Biochemical Activity of Ocimum gratissimum Essential Oil Against Fruit-Rotting Fungi Penicillium expansum and Penicillium digitatum

  • Arshad H. RizviEmail author
  • M. M. Abid Ali Khan
  • Praveen C. Verma
  • Gauri Saxena


The fruit-rotting fungi Penicillium expansum and Penicillium digitatum are the primary cause of postharvest losses as they cause blue mold of apples and green mold of oranges, respectively. In addition to rotting, they also contaminate food with their highly toxic chemical known as patulin, which is well known for its carcinogenic effect. In the present study, the essential oil of Ocimum gratissimum obtained by hydro-distillation was tested for its antifungal assay against P. expansum and P. digitatum in in vitro culture conditions. 500 ppm MIC of the essential oil completely inhibited the mycelial growth of both the test fungi in vitro. The inhibitory effect of the essential oil was also observed directly on the fruits, apples and oranges inoculated with P. expansum and P. digitatum spore suspensions in vivo. They were fumigated with the essential oil of O. gratissimum for 10 days and the results obtained showed potent biochemical activity up to 93 % against blue mold rot of apples and up to 75 % against green mold rot of oranges. The present study suggests use of Ocimum oil as a safe, effective and alternative means to control fruit rotting fungi.


Blue mold Green mold Ocimum gratissimum Essential oil Post harvest losses Antifungal 



The authors are grateful to the Central Laboratory Facility, Central Institute of Medicinal and Aromatic Plants, Lucknow, for GC and GC-MS spectra.


  1. Beye F (1978) Insecticides from the vegetable kingdom. Plant Res Dev 7:13–31Google Scholar
  2. Dixit SN, Tripathi NN, Tripathi SC (1978) Fungitoxicity of some seed extract. Nat Acad Sci Lett 1:287–288Google Scholar
  3. Dubey NK, Tiwari TN, Mandin D, Andriamboavonjy H, Chaumout JP (2000a) Antifungal properties of O. gratissimum essential oil. Fitoterapi 71:567–569CrossRefGoogle Scholar
  4. Dubey NK, Tripathi P, Singh HB, (2000b) Prospects of some essential oils as antifungal agents. J Med Aromat Plant Sci 22:350–354Google Scholar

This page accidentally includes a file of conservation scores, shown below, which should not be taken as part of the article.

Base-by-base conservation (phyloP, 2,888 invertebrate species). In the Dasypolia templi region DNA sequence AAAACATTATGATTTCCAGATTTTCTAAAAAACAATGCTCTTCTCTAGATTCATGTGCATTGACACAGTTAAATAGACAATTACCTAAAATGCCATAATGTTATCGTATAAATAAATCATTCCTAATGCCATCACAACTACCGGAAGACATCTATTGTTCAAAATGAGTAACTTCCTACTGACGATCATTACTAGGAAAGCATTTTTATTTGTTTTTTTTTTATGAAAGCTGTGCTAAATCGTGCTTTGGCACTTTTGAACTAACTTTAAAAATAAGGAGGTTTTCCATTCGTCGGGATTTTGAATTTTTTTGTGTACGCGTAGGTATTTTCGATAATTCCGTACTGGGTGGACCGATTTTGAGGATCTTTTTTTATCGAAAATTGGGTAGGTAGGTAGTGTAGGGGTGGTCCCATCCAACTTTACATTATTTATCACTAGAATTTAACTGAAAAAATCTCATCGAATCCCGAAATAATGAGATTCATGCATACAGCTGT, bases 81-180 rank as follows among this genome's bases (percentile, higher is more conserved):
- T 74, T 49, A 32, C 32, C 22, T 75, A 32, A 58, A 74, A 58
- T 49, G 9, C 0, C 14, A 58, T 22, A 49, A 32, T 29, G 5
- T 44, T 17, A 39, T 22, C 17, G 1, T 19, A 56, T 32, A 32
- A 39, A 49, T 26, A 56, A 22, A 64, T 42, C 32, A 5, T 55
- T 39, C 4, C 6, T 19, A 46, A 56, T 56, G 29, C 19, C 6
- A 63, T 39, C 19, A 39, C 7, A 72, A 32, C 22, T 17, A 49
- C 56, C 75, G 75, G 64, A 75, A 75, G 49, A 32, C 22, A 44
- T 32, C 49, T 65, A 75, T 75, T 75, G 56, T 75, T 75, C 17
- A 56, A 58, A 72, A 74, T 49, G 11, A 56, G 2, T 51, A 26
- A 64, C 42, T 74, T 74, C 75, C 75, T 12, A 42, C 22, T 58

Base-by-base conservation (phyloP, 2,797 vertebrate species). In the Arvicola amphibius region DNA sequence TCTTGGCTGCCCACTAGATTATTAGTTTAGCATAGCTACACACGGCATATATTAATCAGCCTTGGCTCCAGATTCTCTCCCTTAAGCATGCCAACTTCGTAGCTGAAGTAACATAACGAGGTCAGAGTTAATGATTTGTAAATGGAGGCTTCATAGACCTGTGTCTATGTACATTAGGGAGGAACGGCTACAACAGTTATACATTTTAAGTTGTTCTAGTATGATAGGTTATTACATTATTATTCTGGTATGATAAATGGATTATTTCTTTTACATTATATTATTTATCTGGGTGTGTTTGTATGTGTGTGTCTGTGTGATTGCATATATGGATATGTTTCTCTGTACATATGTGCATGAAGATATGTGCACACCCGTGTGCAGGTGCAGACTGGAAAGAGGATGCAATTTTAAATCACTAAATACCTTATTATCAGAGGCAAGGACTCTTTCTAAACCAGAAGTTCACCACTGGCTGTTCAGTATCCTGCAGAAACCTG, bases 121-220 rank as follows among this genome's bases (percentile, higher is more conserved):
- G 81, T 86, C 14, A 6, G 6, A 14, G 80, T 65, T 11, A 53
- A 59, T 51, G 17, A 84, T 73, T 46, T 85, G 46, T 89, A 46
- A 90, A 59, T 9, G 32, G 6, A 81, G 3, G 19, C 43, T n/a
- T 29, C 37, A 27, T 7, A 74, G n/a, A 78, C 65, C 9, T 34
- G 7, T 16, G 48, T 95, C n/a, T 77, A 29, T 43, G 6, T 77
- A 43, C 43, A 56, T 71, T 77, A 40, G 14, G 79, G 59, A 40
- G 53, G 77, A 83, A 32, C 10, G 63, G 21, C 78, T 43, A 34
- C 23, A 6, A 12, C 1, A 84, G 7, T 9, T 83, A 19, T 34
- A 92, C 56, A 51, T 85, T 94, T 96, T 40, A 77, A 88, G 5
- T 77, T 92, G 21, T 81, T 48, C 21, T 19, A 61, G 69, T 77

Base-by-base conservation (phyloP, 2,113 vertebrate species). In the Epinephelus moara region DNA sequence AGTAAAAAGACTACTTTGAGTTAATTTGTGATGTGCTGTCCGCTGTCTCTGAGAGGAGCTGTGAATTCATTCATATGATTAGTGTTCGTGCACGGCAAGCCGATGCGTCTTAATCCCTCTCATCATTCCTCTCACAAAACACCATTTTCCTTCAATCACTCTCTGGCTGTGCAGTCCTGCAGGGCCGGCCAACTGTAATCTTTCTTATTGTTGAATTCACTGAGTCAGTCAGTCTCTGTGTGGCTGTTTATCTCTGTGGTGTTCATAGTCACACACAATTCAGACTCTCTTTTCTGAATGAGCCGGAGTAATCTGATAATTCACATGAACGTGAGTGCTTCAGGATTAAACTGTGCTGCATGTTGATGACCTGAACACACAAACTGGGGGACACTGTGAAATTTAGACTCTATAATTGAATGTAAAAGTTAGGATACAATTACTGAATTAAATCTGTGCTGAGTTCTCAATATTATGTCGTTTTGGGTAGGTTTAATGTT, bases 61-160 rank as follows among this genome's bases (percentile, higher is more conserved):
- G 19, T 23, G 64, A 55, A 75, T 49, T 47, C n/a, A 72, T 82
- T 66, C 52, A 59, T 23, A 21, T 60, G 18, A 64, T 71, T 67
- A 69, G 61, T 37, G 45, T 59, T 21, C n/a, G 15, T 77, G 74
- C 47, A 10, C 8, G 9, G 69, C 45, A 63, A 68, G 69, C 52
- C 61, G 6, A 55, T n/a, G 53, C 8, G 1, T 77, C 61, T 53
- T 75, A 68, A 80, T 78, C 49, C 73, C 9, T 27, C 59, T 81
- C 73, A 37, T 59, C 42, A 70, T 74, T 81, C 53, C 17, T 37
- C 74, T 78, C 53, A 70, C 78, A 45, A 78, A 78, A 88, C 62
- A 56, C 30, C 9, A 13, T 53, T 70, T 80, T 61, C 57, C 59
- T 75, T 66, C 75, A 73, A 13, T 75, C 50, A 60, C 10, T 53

5. Fawcett CH, Spencer DM (1970) Plant chemotherapy with natural products. Annual Rev Phytopath 8:403–418CrossRefGoogle Scholar
  6. Garcha HC, Singh V (1980) Post-harvest diseases of fruits in Punjab. Ind Phytopath 33:42–47Google Scholar
  7. Hayes AW (1980) Mycotoxin: a review of biological effects and their role in human disease. Clin Toxicol 17:45PubMedCrossRefGoogle Scholar
  8. Jacobson M, Crosby DG (1971) Naturally occurring insecticides. Marcel Dekke, New YorkGoogle Scholar
  9. Lancaster MC, Jenkins FP, Philip MLJ (1961) Toxicity Associated with certain samples of groundnuts. Nature 192:1095CrossRefGoogle Scholar
  10. Mishra AK, Dubey NK (1994). Evaluation of some essential oils for their toxicity against fungi causing deterioration of stored food commodities. Appl Environ Microbial 60(4):1101–1105Google Scholar
  11. Natrajan KR (1989) Mycotoxin and human health. Biol Edu 6:23–27Google Scholar
  12. Newberne PM, rogers AE, Wagan GN (1968) Hepatorenal lesions in rats fed low lipotrope diet and exposed to aflatoxin. J Nutri XCIV:331–342Google Scholar
  13. Pandey AK, Chaudhary AR, (2001) Composition of the essential oil of Ocimum gratissimum grown in Madhya Pradesh. JMAP Sci 22 & 23:26–28Google Scholar
  14. Prusky D, Keen NT (1993) Involvement of performed antifungal compound in the resistance of subtropical fruits to fungal decay. Pt Dis 77:114–119CrossRefGoogle Scholar
  15. Rashmi, Yadav BP (1999) A comparative efficacy of fungicides and plant extracts on radial growth and biomass production of Alternaria alternata. J App Biol 9:73–76Google Scholar
  16. Reuveni R, Fleisher A, Putievsky E (1984) Fungistatic activity of essential oils from Ocimum basilicum chemotypes. Phytopathology 110:20–22CrossRefGoogle Scholar
  17. Richard JL, Cole RJ, Archibald SO (1989) Mycotoxin, economic and health risks. Council of Agricultural Science and Technology Report, p 116Google Scholar
  18. Yang RZ, Tong CS (1988) Plants used for pest control in China. Econ Bot 42:376–406CrossRefGoogle Scholar

Copyright information

© Springer India 2014

Authors and Affiliations

  • Arshad H. Rizvi
    • 1
    Email author
  • M. M. Abid Ali Khan
    • 1
  • Praveen C. Verma
    • 2
  • Gauri Saxena
    • 3
  1. 1.Department of BotanyShia PG CollegeLucknowIndia
  2. 2.National Botanical Research Institute (CSIR)LucknowIndia
  3. 3.Department of BotanyUniversity of LucknowLucknowIndia

Personalised recommendations